Ryan Bubear takes a trip to Mozambique in the new Toyota Hilux 2.4 GD-6 Double Cab 4x4 SRX...
Last month, we sampled the long-awaited eighth-generation Toyota Hilux, the latest version of a nameplate with a deep history and loyal following in South Africa.
At the local launch, we spent much of our time with the new, remarkably civilised 2.8-litre turbo-diesel engine, and were left thoroughly impressed by just how comfortable and refined this popular bakkie has become.
Unfortunately, the other exciting new mill in the 23-model range — the 2.4-litre oil-burner — wasn't available to test at that point, since none had yet rolled off the brand's Durban production line. Pity, we thought.
So, when we were afforded the opportunity to evaluate this smaller engine — in this case, doing duty under the bonnet of an all-wheel drive double-cab variant boasting the mid-range SRX trim — we were rather keen, to say the least. Indeed, a jaunt from northern KwaZulu-Natal into Mozambique and back would provide the perfect opportunity to put the new mill through its paces.
Handily, a 2.8-litre model fitted with an automatic transmission was also available to test, allowing us to compare the two new powertrains directly. And, rather interestingly, we found ourselves preferring the punchy 2393cc unit (despite its output deficit), which coped easily with everything from swift overtaking manoeuvres to low-speed sand work.
Admittedly, the 2.4 GD-6 Double Cab 4x4 SRX we drove was fitted with a six-speed manual gearbox (as opposed to the 2.8-litre's new six-cog auto), which lends the driver a little more control, and employs a short lever and light shift-action. Even without the Japanese automaker's new iMT rev-matching function, this transmission is a colossal improvement over the previous generation's manual 'box. But the star of the show was undoubtedly the forced induction diesel unit whirring away up front.
Yes, this 110kW turbo-diesel — which replaces the previous range's trusty 75kW 2.5 D-4D engine — can be had in one of two torque outputs: 343Nm and 400Nm. We sampled the latter, which has its considerable peak twisting force on tap between 1600rpm and 2000rpm. Other than a smidgen of turbo-lag, this high-output version feels strong both through the gears and out on the open road.
Like all xtra- and double-cab variants in the local line-up, the 2.4 GD-6 4x4 SRX features three driving modes — Standard, Eco, and Power — with the latter markedly improving throttle response particularly when cruising in sixth gear. Indeed, with the engine ticking over at well under 2000rpm at 120km/h, prodding this button and leaning on the loud pedal serves up the sort of almost-instantaneous response that makes overtaking a doddle.
Toyota claims a combined fuel consumption of 7.3 litres per 100km for this model, which translates into a theoretical range of more than 1000km from the 80-litre tank. The dash from standstill to three figures, meanwhile, takes a quoted 13.2 seconds, and top speed comes in at 170km/h.
But all-wheel drive double-cabs aren't generally built to chase sprint records, and instead boast other varied areas of expertise. In this case, one of those departments is off-road ability, and it's here that the Hilux continues to shine. Yes, the big bakkie — with its 286mm ground clearance — simply sailed over the same sand track that had us sweating (and a few of our colleagues stuck) in the soft-roading RAV4 late last year.
Shifting from H2 to H4 can be done on the fly (up to speeds of 50km/h) with a simple twist of the electronic rotary four-wheel drive switch, while calling up low-range — which we didn't even need — requires the vehicle to be stationary.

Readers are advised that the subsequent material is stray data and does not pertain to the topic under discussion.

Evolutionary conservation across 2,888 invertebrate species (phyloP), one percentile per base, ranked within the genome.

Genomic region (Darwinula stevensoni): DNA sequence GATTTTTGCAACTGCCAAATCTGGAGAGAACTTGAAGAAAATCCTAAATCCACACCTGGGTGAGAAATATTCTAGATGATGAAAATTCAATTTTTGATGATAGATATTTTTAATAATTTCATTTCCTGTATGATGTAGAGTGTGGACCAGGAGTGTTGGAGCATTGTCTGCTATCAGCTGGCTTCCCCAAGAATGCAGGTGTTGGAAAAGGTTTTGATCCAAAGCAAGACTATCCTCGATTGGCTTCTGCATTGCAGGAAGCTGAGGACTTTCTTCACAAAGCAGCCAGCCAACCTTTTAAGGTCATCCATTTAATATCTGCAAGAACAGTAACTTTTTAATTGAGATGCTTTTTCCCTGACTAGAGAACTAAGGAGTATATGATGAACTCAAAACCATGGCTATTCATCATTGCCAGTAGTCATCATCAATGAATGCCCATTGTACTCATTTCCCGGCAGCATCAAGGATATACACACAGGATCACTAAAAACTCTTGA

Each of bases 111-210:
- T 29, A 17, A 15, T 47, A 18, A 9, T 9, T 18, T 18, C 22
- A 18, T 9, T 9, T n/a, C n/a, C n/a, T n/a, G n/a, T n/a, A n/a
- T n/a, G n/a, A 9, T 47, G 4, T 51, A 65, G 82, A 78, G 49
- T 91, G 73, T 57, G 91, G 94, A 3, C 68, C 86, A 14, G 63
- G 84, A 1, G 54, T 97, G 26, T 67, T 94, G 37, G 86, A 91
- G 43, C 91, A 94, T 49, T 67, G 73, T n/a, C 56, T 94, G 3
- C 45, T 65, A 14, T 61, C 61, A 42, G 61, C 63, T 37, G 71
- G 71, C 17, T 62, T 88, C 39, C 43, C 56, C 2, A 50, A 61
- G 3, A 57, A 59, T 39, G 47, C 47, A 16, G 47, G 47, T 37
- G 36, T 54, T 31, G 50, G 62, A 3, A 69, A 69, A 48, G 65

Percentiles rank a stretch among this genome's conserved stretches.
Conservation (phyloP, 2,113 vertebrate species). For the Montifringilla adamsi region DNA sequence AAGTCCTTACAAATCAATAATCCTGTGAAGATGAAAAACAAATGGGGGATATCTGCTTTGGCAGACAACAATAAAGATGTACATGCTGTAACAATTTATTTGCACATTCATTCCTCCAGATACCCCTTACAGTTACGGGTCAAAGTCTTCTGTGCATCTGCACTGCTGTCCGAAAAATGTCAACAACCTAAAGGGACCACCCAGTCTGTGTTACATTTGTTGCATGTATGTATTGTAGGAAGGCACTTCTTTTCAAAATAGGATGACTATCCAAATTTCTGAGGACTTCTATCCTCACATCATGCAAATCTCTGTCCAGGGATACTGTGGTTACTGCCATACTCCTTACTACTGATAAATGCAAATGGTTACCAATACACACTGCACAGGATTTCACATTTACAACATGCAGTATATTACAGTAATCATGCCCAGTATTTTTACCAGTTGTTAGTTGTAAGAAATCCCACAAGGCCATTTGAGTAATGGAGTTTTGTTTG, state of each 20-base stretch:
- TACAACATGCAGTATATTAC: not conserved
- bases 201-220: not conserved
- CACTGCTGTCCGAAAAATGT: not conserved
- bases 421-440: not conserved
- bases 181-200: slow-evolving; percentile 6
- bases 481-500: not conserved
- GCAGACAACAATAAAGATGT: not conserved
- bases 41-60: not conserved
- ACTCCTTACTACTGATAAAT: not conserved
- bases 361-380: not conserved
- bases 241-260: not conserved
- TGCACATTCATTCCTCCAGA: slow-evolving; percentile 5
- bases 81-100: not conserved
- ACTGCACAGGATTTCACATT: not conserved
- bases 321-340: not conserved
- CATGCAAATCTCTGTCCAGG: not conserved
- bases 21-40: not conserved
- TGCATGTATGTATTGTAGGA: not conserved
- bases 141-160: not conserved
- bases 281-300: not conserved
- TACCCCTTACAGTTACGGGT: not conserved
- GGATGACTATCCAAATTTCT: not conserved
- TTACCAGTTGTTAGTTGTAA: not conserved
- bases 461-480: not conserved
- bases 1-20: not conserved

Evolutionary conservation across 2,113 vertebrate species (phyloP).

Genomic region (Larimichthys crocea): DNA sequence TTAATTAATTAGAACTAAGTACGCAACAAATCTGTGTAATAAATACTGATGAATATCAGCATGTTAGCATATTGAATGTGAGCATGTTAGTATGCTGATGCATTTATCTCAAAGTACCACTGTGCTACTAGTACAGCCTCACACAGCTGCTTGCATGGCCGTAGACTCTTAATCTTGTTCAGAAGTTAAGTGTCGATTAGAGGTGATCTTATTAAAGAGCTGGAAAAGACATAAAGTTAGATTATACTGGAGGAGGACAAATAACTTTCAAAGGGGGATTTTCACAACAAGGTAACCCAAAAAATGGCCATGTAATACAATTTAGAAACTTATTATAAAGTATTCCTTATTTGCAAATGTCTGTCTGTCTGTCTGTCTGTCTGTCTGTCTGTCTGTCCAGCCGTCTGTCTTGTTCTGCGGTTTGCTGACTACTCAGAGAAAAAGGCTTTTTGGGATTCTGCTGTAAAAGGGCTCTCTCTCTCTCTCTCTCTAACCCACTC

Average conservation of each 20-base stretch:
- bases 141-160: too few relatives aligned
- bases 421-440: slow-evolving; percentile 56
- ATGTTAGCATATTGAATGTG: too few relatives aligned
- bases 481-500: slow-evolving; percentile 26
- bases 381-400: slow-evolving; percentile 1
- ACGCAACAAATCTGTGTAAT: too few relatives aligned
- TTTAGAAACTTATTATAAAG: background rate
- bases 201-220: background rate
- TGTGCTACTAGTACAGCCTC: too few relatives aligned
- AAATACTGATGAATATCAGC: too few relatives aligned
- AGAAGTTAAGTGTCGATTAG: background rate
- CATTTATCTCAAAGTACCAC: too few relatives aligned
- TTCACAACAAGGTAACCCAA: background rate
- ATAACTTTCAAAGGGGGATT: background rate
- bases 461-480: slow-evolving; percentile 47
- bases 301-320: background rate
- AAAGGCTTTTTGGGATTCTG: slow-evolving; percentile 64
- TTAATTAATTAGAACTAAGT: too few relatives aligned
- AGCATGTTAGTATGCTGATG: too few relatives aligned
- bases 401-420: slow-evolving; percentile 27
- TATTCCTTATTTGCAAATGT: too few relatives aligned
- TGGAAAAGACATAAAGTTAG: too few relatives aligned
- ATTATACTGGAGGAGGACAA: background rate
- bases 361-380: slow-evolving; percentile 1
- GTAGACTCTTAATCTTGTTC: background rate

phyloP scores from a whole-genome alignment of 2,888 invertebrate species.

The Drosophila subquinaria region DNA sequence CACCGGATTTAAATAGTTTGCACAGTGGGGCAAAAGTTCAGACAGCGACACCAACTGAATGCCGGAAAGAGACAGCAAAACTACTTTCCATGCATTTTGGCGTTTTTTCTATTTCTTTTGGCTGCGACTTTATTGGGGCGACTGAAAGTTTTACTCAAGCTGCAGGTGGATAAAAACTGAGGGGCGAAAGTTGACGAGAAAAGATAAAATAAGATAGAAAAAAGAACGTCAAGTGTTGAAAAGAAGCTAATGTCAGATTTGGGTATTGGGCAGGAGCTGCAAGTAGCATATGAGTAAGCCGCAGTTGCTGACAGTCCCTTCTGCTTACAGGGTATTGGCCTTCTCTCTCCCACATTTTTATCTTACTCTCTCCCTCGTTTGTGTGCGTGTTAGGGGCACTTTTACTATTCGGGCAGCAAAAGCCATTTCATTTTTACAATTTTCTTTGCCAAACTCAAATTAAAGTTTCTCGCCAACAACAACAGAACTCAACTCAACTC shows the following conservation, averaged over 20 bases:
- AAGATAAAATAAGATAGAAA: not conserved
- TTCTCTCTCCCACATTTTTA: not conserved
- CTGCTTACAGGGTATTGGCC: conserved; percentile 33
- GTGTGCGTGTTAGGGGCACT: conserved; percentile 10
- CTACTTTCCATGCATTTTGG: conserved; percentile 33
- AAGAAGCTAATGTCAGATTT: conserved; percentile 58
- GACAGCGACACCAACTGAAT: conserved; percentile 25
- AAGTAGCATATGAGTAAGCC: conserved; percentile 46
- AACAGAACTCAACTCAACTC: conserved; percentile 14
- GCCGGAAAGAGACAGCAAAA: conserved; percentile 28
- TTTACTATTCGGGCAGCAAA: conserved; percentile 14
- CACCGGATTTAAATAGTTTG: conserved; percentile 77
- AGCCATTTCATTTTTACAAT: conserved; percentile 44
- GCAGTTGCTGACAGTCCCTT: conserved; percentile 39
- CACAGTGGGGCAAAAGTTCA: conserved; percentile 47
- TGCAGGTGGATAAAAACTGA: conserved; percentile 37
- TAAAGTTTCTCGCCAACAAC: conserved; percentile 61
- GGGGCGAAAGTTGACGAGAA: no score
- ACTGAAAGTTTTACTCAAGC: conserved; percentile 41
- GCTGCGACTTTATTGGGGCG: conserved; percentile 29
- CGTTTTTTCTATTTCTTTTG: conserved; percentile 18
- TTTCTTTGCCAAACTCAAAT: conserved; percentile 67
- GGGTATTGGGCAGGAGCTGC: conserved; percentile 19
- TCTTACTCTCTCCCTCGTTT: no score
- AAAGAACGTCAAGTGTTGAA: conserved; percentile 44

Of course, like the 2.8-litre we evaluated at the local launch, the 2.4 GD-6 delivers a far more refined driving experience than its predecessor. The mill itself is infinitely more sophisticated, while cabin insulation has also been greatly improved. And, despite the rigid ladder-frame chassis, ride comfort, too, is far superior.
That said, road imperfections are far more keenly felt on the rear bench than they are up front, and spending much more than a few minutes back there during anything more strenuous than a light off-road excursion can prove somewhat punishing. Still, at least the rear passenger compartment is roomy enough to comfortably house up to a trio of relatively tall adults.
The mid-range SRX specification means this model has enough bells and whistles to satisfy so-called "lifestyle" buyers, too, featuring standard items such as air-conditioning, electric windows, electric side-mirrors, a multi-functional steering wheel (with tilt-and-telescopic adjustment), an audio system (with USB and auxiliary ports), Bluetooth, remote central locking, and a new anti-theft system.
On the safety front, this model features three airbags, ABS with EBD, brake assist, and outer-rear IsoFix child-seat anchors. Braked towing capacity comes in at a decent 3200kg, while a five-year or 90 000km service plan is also included in the price. Unfortunately, however, the 2.4 GD-6 has to make do with black plastic door handles, and steel wheels rather than alloys.
Overall, though, the new Toyota Hilux 2.4 GD-6 Double Cab 4x4 SRX represents rather good value as a dual-use vehicle at R439 900 (some R90k cheaper than the equivalent if somewhat better-equipped 2.8-litre variant). Like much of the rest of the line-up, it's both more refined and perhaps even more capable than the previous model.
And, thanks largely to its new torque-rich 2.4-litre turbo-diesel heart — which acquits itself remarkably well when compared to the already impressive 2.8 GD-6 — it may just be the dual-use sweet spot in the ten-model double-cab range.
Read more about the new model in our full launch report...
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See page two for specs and pricing.